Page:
Fool me once, shame on you; Fool me twice, I must be a Chinese commodity speculator. In a disastrous case of deja vu all over again, commodities from copper to iron ore and from rebar to coking coal have exploded higher in the past few weeks... just like they did in April/May of this year. And, as Reuters reports, just like we saw in May, the spike in volume relative to open interest has prompted exchanges to crackdown on the rampant speculation, increasing transaction fees and margins fuelling a "panic among investors," as they rush to sell.
As a reminder, this is what happened in April/May...
And this is what government-intervention-driven malinvestment-creating unintended consequences looked like...
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As Reuters reports, a sharp, broad fall in Chinese commodities "suggests that the crazy jump last week cannot be sustained and so we're seeing self correction," said Wang Di, analyst at CRU consultancy.
Iron ore on the Dalian Commodity Exchange, which rose as high as its exchange-set ceiling in the previous four trading sessions, has fallen 14% in the last 2 trading days.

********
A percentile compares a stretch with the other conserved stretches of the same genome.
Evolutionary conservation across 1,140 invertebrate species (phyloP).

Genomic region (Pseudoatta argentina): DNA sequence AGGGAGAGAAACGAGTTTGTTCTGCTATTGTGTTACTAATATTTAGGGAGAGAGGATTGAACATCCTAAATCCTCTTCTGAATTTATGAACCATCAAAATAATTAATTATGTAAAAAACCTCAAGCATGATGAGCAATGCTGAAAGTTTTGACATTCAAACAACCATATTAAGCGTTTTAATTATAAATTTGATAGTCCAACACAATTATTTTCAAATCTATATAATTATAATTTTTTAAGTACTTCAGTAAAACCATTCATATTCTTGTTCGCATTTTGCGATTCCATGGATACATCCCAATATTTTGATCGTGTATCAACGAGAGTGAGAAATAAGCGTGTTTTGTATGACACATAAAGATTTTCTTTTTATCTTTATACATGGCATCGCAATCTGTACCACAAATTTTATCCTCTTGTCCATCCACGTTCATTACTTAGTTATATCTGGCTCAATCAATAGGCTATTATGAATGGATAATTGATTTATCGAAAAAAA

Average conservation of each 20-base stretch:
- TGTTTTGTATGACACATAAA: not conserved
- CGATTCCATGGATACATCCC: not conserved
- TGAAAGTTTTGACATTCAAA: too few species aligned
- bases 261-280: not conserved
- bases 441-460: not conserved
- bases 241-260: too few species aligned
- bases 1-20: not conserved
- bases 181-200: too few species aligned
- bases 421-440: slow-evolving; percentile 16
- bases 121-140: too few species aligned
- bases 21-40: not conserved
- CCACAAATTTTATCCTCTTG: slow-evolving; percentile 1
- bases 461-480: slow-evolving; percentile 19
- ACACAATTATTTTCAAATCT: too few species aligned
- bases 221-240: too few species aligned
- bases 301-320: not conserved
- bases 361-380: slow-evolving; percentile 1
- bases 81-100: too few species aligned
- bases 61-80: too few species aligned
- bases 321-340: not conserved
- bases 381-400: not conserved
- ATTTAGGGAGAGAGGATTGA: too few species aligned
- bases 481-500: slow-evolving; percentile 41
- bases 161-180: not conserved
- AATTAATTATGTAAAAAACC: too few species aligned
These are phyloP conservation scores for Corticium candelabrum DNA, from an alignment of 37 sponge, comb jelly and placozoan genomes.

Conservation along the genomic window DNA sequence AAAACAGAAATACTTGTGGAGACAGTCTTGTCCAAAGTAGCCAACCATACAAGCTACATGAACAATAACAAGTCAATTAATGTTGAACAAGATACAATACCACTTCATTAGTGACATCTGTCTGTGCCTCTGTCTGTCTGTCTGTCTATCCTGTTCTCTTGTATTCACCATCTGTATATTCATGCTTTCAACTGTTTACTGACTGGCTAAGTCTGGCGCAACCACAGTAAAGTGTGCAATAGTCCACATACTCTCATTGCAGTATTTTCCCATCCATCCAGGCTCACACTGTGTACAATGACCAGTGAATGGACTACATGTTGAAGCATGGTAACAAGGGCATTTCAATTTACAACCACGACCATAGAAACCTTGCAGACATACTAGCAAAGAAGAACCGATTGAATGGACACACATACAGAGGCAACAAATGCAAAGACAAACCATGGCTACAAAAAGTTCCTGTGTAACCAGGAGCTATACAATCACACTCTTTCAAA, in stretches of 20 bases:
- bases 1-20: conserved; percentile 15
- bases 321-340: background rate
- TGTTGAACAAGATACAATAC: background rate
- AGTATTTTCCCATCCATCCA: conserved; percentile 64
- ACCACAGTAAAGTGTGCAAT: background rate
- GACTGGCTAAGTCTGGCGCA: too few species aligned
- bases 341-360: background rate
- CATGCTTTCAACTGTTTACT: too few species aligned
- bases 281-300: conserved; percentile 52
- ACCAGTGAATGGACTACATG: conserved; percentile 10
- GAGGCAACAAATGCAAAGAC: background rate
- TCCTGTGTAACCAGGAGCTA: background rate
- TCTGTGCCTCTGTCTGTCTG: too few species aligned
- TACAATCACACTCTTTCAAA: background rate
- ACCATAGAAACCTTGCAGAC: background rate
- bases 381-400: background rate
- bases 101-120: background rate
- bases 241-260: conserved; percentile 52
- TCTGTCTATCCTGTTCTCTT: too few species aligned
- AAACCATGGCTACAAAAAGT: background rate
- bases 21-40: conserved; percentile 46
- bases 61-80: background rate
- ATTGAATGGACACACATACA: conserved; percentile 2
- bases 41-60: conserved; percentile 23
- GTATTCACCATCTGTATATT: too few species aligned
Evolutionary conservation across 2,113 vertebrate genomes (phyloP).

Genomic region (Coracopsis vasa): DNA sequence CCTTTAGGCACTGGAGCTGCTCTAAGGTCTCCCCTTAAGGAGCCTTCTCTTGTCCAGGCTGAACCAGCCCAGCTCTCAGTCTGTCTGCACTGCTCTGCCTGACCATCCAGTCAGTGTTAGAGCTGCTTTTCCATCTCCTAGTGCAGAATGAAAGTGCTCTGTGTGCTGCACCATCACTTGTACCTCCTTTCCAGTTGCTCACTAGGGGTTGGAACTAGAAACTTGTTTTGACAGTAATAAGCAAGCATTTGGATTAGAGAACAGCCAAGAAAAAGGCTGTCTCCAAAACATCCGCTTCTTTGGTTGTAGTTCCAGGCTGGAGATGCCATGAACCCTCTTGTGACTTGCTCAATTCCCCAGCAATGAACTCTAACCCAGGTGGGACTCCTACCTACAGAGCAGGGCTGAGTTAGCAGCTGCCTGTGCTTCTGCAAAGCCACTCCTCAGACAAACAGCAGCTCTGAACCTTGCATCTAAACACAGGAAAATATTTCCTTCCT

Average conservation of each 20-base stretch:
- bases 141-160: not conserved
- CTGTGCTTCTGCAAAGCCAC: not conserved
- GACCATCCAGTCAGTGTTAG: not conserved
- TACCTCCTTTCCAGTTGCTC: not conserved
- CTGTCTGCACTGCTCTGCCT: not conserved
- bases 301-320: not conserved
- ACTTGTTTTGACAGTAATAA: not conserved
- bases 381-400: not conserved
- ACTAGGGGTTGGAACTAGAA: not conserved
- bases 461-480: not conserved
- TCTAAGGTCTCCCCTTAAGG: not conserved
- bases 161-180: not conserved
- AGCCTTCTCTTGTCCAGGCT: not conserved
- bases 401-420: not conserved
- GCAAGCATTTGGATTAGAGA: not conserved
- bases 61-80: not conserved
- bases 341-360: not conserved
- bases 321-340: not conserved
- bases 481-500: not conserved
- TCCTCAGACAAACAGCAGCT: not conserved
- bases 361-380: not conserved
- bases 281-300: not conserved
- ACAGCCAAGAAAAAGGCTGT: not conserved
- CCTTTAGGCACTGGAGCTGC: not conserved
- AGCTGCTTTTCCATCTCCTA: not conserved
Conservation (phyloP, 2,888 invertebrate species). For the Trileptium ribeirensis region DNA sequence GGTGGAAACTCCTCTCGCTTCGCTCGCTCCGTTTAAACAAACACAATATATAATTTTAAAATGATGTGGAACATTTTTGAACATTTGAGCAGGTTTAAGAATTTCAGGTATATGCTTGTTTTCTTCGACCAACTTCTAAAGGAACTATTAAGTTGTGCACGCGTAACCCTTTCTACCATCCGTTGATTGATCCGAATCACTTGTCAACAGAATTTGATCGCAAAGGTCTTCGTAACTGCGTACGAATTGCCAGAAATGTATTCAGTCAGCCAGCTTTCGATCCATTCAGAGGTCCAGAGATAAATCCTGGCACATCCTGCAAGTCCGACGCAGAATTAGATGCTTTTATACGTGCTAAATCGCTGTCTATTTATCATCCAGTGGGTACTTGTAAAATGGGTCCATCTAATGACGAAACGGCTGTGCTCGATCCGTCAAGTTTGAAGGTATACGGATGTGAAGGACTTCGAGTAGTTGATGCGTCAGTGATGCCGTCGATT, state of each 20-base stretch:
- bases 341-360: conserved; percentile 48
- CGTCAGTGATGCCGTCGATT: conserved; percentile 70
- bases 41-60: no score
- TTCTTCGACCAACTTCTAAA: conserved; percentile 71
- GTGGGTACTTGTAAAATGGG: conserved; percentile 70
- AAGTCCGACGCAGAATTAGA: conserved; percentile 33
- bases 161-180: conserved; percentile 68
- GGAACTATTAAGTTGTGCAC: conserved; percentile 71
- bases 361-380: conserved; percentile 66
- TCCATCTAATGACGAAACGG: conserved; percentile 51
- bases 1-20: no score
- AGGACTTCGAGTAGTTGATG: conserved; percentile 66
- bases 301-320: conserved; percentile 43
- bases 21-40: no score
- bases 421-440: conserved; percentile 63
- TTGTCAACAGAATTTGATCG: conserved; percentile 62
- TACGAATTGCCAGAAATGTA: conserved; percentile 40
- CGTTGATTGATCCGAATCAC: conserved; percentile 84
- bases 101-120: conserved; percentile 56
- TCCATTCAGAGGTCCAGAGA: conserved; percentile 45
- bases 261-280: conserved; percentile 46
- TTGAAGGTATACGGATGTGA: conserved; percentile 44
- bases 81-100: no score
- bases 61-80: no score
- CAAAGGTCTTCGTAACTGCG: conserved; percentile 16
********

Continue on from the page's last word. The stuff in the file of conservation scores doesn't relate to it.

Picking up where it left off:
Rebar steel also slid 14 percent and coking coal is down 12%.
But it's different this time, right?
And finally Copper...
A flurry of measures from Chinese commodity exchanges from Dalian to Zhengzhou and Shanghai over the past week including increased transaction fees and margins has fuelled a "panic among investors," said analyst Wang Fei at Huaan Futures.
"With a cap on trading limit, big institutional investors started the sell-off, which was followed by smaller retail investors," said Wang.
The latest curbs reduced market liquidity, accelerating the price falls, said a Shanghai-based analyst who declined to be named because he was not authorised to speak with media.
"Hot money from the stock market and programmed trading entered the futures market at the height of the rally. These investors are not familiar with China's futures market. They are the major force in the selloff today and on Friday," he said.
Chinese commodity exchanges and regulators took similar steps earlier this year to stamp out speculative trading that was also behind the boom and bust cycle in its stock markets last year.